So, in the US model, why are the costs of cancer care unsustainable? Because more people are developing myeloma and other forms of cancer, and because the costs of novel diagnostics and treatments are high. Quite frankly, it is hard to see how the total costs can go down, certainly in the short term. The most crucial problem is that insurers/payers are faced with too many sick people!
As NPR has reported, 5% of patients contribute to 50% of healthcare costs—and these are not myeloma patients nor even cancer drug costs, which make up only about 1% of the total healthcare budget. The bulk of costs is coming from intensive care for critically ill patients, and from chronic diseases linked to the epidemic of obesity, diabetes, and cardiovascular diseases. Autoimmune and neurologic diseases, such as Alzheimer’s, autism, depression, and neuro-psychiatric conditions are also on the rise.
The problem is—as I mentioned in my last blog—too many “ships in distress.” Very hard to insure. The answer: reduce the burden of disease. Keep Americans and people everywhere healthy! Interestingly, within the Medicare/ CMS model, where total costs are paid for, there is a motivation to have prevention strategies.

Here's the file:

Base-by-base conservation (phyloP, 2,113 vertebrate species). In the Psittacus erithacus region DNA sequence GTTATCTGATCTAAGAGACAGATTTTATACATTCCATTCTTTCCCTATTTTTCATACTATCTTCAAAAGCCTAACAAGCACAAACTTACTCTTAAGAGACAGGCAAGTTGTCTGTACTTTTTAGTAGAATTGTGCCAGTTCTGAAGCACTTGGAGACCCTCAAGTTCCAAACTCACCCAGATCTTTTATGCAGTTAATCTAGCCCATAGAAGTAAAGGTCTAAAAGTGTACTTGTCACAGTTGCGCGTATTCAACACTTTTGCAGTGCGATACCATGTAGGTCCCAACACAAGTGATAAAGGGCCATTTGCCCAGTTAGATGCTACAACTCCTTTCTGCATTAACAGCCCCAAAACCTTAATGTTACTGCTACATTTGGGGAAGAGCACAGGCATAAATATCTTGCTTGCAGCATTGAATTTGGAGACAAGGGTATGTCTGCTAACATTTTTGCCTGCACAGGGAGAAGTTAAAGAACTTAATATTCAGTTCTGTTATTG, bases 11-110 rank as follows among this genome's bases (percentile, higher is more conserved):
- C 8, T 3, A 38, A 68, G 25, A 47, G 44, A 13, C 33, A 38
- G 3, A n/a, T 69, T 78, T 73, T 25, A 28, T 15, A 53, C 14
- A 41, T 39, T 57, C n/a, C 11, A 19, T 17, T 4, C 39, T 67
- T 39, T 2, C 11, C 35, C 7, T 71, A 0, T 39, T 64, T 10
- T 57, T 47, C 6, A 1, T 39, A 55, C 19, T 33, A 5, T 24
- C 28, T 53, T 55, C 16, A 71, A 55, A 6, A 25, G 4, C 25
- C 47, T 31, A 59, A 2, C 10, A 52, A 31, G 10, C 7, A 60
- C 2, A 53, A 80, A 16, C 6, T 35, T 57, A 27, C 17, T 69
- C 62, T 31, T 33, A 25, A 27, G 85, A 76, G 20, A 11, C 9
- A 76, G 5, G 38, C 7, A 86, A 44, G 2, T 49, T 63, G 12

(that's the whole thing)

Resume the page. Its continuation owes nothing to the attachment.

As many of you know, I am interested in longevity and staying healthy. Today my daughter Annabel gave birth to a healthy new daughter, Nola. As a result, I am very interested in ways to keep Nola, and all children, healthy and happy over the years. With this in mind, I recommend the recent book, “Brain Maker,” by neurologist Dr. David Perlmutter, who approaches disease in a whole new way and has specific recommendations about diet and activity. I am sure that attempting to stay healthy is an important part of staying in remission longer. What applies to the brain definitely applies to the body overall, and especially, as you will read in the book, to the immune system.